Carved in Stone: The History of Stone Mountain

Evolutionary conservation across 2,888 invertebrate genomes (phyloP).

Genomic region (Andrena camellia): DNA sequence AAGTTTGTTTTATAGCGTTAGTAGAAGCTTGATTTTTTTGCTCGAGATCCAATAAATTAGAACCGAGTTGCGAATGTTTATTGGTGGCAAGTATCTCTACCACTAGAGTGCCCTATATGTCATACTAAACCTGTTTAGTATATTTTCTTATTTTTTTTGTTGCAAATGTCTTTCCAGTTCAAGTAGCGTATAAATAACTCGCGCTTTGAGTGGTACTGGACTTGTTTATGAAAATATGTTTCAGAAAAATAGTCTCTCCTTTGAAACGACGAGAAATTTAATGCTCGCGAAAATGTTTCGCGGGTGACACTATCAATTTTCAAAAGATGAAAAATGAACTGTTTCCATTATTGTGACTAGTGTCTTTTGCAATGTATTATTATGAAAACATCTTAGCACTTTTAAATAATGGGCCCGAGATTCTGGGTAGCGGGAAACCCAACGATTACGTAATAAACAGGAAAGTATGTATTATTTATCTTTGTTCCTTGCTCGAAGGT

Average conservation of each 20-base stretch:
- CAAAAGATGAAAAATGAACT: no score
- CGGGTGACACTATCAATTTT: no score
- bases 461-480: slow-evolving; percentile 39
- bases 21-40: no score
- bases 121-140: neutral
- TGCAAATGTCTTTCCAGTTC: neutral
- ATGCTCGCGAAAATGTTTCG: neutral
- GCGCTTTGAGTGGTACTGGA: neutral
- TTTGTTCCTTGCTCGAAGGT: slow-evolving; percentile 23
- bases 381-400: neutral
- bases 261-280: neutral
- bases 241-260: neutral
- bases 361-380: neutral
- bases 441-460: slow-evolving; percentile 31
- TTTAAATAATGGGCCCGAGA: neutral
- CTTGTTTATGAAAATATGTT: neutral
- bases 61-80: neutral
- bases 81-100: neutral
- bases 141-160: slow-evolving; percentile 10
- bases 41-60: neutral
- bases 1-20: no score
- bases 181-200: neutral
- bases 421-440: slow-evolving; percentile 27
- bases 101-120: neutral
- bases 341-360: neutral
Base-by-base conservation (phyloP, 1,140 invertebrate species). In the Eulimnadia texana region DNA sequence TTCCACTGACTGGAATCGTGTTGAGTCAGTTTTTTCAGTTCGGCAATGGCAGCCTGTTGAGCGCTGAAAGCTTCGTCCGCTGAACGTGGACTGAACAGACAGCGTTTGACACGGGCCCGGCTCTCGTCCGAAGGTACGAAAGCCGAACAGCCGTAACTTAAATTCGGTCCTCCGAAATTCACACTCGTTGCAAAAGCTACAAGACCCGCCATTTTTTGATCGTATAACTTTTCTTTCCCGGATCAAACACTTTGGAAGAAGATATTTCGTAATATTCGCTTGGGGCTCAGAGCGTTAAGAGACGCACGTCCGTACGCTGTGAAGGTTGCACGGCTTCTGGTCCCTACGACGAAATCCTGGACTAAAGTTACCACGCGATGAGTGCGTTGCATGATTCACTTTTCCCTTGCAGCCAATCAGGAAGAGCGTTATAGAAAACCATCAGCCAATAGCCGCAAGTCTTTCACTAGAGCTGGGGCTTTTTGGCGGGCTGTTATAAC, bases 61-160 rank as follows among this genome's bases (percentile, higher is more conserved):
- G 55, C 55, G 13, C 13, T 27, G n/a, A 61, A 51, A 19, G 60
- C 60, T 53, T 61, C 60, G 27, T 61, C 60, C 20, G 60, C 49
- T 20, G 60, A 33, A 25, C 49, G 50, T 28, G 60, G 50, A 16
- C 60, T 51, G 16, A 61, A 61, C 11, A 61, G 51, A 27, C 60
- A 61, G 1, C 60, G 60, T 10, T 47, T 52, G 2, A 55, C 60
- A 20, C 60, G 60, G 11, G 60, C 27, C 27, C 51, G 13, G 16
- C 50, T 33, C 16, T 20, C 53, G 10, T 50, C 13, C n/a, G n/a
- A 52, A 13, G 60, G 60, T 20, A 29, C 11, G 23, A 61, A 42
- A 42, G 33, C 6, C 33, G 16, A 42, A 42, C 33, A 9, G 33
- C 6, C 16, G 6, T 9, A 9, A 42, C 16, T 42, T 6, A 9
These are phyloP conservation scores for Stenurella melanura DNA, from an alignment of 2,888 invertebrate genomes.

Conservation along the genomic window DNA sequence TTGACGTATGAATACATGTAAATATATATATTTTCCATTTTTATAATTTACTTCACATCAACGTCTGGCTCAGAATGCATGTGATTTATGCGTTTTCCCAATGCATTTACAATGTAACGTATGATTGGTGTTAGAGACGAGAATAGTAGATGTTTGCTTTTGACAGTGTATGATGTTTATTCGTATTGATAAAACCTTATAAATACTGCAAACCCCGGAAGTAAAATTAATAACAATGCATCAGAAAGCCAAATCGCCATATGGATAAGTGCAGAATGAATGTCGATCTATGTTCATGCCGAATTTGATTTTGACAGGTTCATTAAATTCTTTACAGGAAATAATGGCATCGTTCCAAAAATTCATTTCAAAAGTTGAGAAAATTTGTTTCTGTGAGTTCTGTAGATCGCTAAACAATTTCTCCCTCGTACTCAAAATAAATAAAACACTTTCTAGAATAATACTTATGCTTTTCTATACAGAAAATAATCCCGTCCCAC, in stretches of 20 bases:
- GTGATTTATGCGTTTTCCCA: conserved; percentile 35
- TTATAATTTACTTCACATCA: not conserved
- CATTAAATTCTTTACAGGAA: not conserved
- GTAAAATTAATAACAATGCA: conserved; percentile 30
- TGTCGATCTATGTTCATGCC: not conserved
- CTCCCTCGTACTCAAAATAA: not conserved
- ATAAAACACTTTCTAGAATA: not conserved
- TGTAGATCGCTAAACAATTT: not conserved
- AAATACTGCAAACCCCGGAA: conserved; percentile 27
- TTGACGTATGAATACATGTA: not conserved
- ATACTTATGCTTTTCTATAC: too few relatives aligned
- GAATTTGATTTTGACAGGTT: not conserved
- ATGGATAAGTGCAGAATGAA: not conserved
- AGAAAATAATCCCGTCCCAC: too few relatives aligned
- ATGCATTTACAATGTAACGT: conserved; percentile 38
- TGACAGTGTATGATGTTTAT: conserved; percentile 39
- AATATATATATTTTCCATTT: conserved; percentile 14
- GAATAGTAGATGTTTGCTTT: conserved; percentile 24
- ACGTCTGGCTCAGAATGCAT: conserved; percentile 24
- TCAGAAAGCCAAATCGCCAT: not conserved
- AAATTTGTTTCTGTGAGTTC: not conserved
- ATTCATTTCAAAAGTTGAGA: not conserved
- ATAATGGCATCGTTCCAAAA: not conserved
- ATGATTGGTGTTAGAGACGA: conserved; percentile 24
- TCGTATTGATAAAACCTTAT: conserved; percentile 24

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In 1915 the United Daughters of the Confederacy leased the land and commissioned Gutzon Borglum, later the sculptor of Mount Rushmore, to carve the Lost Cause memorial on the mountain where the second Ku Klux Klan was resurrected by William J. Simmons. Proceeding intermittently over six decades, the project was given added impetus in the wake of the South's massive resistance to racial integration. Capitalizing on this impulse, the state of Georgia funded the completion of the project in 1958 for use as a tourist attraction. Opening as a theme park in 1970, Stone Mountain now draws some five million visitors a year, exceeded only by the Disney theme parks in Orlando, Florida. David Freeman's Carved in Stone narrates the development of Stone Mountain from natural wonder to historic site to recreational park. This elegantly written story recounts the fits and starts of the Stone Mountain project, tracing the mountain's changing meaning over time. Readers of Georgia history and enthusiasts of Confederate iconography will find Freeman's work a fascinating story.